You can’t trust the system
The recent IPO of Alibaba (NYSE: BABA)(ETR: 4AL) — the largest IPO in history — highlights a third, and often overlooked, issue with investing in Chinese companies. Often, you can’t actually buy shares in the companies themselves. If you buy stock in Alibaba, for instance, you would not technically own part of Alibaba. Instead, you would get the rights to profits which are sent to a Cayman Islands holding company known as a Variable Interest Entity. Sound complicated? It is.
It’s a common arrangement with Chinese companies because of Chinese laws prohibiting foreigners from owning “sensitive assets,” which include technology, banking, energy, and food. But there are no real guarantees that this contract would be upheld if challenged. And if there were a breach of the agreement and Alibaba refused to pay, what then? Where would such a case even be litigated?
As Motley Fool analyst Tim Hanson said in an interview on The Motley Fool’s Market Foolery podcast, “At the end of the day, the key parts of this structure for foreign shareholders have never been declared actually legal in China, and they’ve never actually been tested. So you are putting a great deal of faith in the management team to do it the right way, and… the people running Alibaba have a very checkered history of honesty, so I wouldn’t necessarily give them the benefit of the doubt.”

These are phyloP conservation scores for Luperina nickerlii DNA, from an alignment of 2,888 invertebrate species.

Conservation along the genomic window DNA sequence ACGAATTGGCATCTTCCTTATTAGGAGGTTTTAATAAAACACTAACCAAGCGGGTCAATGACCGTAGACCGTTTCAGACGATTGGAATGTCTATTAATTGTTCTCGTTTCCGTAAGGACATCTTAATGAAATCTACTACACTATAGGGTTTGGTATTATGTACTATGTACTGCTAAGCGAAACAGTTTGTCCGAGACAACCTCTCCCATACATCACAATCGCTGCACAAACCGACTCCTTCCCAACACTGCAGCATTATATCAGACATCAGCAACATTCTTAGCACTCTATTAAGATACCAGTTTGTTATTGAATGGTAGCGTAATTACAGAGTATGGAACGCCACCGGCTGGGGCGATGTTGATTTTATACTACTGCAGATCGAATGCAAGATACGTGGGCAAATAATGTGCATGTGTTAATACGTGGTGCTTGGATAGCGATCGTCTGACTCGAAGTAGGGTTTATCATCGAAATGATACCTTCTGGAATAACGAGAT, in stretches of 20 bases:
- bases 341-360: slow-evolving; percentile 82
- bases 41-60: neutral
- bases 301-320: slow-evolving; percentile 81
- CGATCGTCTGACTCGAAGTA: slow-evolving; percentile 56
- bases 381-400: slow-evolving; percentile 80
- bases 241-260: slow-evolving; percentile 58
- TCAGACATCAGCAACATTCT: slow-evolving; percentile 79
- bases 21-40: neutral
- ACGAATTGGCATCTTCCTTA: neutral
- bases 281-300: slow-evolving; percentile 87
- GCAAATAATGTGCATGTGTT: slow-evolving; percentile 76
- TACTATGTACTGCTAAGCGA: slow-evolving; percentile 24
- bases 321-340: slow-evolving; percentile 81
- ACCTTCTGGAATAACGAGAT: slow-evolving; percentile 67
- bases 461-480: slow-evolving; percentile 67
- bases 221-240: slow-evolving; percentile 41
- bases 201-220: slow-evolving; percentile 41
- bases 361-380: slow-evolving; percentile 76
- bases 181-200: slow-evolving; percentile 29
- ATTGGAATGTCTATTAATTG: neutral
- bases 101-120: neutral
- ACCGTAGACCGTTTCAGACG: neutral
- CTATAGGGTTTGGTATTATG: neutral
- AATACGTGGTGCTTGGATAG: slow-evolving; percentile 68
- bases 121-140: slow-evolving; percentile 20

So who can you trust?
China is an attractive investment, and even though its growth rate has declined in recent years, its economy still sports an annualized 7% growth rate, compared with Germany’s relatively anemic 2.7% or the overall EU’s 0.2% . But with an untrustworthy government, accounting system, and stock structure, how can one take advantage of this without getting burned?
The answer is to find and invest in German corporations that are active in China, like Volkswagen (ETR: VOW)(FRA: VOW), for example. Volkswagen recently announced has sold 2.72 million vehicles in China so far this year, up 15%, making China the company’s largest global market and making Volkswagen the best-selling foreign automaker in China. There are plenty of other companies in the same boat.
While I don’t think it makes sense to dismiss any investment out of hand just because it is based in a country with an — ahem — spotty record of forthrightness, I do think that it makes sense to go in with your eyes open so you’re fully aware of the risks. And, if you ask me, don’t invest in China with money you can’t afford to lose.
Ein erneutes Aufflammen von Corona in China, Krieg innerhalb Europas und eine schwächelnde Industrie in Deutschland in Zeiten hoher Inflation und steigender Zinsen. Das sind ziemlich viele Risiken, die deinem Depot nicht guttun.
Hier sind vier Schritte, die man unserer Meinung nach immer vor Augen haben sollte, wenn der Aktienmarkt einen Rücksetzer erlebt.
John Bromels owns shares of Sina. The Motley Fool recommends Sina. The Motley Fool owns stock in Sina.